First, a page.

2)This part may be a specific I do not know or understand fully. This may be the reason for the 30%-50% success rate though.

3)I planted in moist soil and did not water in after planting. I was worried about the saturation of the grafts. The plastic I used was opaque and blue. I would choose white of those you listed. The main purpose is to protect from excess moisture. So I would think any thick plastic would do.

Thank you for your comments, Rick.
Tracey
Name: Michele Roth
N.E. Indiana - Zone 5b
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chelle
Sep 20, 2013 5:29 AM CST
I haven't any tree peonies, but I'd still like to say that this is an excellent article on grafting! Thank you!

One more question: Do you plant these in a shady spot so that they don't cook under the plastic, or is that the reason for using opaque material?
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Name: Dianne
Sacramento, CA, zone 9a
Bulbs Cut Flowers Peonies Plant and/or Seed Trader Region: California Vegetable Grower
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soilsandup
Oct 8, 2013 8:50 PM CST
Great tutorial. I may try some this year. I have to prune my tree peonies anyway since they tend to get scraggly, and I have some herbaceous peony that I need to thin out, so will have some rootstock. Will have nothing to lose except for time Hilarious!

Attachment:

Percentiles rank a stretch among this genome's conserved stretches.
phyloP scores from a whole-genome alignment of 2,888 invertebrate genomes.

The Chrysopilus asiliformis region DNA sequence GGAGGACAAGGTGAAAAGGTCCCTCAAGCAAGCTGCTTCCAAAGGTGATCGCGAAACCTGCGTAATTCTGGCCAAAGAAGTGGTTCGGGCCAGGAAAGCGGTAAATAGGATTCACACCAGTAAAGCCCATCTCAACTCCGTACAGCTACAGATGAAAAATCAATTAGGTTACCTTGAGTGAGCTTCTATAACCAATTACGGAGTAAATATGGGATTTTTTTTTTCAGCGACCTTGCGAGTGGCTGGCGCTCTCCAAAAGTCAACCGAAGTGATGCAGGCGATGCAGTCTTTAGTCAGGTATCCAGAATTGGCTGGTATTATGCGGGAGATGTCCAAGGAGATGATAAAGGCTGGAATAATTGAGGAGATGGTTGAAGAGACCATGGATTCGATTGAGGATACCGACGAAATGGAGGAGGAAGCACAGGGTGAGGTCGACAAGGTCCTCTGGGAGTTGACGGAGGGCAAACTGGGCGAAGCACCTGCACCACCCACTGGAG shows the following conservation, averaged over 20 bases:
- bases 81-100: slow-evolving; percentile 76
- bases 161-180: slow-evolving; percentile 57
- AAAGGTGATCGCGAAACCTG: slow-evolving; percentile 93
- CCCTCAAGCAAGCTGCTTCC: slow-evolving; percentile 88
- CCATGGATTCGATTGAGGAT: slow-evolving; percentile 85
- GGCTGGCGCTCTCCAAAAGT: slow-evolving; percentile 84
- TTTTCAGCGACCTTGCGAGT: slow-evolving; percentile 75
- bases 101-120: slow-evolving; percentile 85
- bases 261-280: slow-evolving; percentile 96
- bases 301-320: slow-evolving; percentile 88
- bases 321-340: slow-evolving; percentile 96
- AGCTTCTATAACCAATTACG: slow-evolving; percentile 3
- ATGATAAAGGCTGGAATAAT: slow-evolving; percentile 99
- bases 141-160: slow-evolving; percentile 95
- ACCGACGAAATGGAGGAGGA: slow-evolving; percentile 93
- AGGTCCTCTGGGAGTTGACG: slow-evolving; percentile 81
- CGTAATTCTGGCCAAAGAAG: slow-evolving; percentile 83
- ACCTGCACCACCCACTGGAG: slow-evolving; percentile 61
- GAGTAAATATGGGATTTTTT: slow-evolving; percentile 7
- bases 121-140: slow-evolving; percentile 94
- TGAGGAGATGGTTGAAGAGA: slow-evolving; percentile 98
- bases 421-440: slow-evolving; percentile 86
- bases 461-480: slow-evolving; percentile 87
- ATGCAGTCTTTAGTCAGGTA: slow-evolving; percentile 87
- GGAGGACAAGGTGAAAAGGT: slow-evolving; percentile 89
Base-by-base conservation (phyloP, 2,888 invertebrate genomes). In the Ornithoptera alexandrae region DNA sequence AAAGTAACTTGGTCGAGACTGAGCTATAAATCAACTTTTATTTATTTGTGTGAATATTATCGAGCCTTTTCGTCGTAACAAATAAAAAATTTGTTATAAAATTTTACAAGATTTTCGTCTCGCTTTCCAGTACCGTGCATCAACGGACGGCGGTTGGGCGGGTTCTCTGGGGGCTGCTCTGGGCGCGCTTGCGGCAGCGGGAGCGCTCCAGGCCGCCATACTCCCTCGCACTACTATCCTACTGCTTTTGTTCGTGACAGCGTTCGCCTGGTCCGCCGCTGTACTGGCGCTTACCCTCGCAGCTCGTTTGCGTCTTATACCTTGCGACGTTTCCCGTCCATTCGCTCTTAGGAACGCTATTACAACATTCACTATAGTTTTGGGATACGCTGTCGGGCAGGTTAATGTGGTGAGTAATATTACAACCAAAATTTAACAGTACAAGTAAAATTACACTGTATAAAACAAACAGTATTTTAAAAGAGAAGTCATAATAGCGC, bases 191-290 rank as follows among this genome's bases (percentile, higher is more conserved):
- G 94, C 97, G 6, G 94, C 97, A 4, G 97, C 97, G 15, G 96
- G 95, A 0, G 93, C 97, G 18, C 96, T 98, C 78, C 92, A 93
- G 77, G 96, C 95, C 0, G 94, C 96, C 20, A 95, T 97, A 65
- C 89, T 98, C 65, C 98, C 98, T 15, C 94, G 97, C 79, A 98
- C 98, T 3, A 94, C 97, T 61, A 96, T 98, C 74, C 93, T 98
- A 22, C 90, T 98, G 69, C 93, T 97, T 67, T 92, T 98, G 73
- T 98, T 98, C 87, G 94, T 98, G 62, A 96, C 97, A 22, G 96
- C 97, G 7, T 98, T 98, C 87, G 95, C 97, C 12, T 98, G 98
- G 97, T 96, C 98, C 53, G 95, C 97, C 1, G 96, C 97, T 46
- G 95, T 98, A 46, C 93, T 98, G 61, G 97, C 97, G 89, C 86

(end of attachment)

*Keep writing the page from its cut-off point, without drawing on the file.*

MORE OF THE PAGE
I won't have the warm weather (70-80 degrees) for the grafts to heal, but maybe I can find a warm enough place for them somewhere. I notice that you use very short scions. Do I leave one or two eyes and that will be enough?
Name: Tracey
Wisconsin (Zone 5a)
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magnolialover
Oct 9, 2013 7:20 AM CST
Your grafting material rootstock should have no eyes. Eyes increase the chance of herbaceous rootstock coming up and taking nutrients from the tree peony grafts.

The taller the scion, the higher your chance of damage in the process. Most scion pieces will be shorter.
Tracey
Name: Dianne
Sacramento, CA, zone 9a
Bulbs Cut Flowers Peonies Plant and/or Seed Trader Region: California Vegetable Grower
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soilsandup
Oct 9, 2013 1:32 PM CST
thanks!
Name: Caroline Scott
Calgary (Zone 4a)
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CarolineScott
Aug 1, 2015 6:47 AM CST
I don't have tree peonies, but if I did then I could try grafting from your pictorial instructions.
Your article gives excellent directions in a very clear presentation. Thank you!
Name: Tracey
Wisconsin (Zone 5a)
Forum moderator Hybridizer Tomato Heads Pollen collector Hosted a Not-A-Raffle-Raffle Cat Lover
I was one of the first 300 contributors to the plant database! Plant Database Moderator Charter ATP Member Garden Photography Seed Starter Region: Wisconsin
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magnolialover
Aug 1, 2015 7:01 AM CST
Thank you Caroline. I've had pretty good success with this method that I learned from our local peony society. Many years we have a grafting class.
Tracey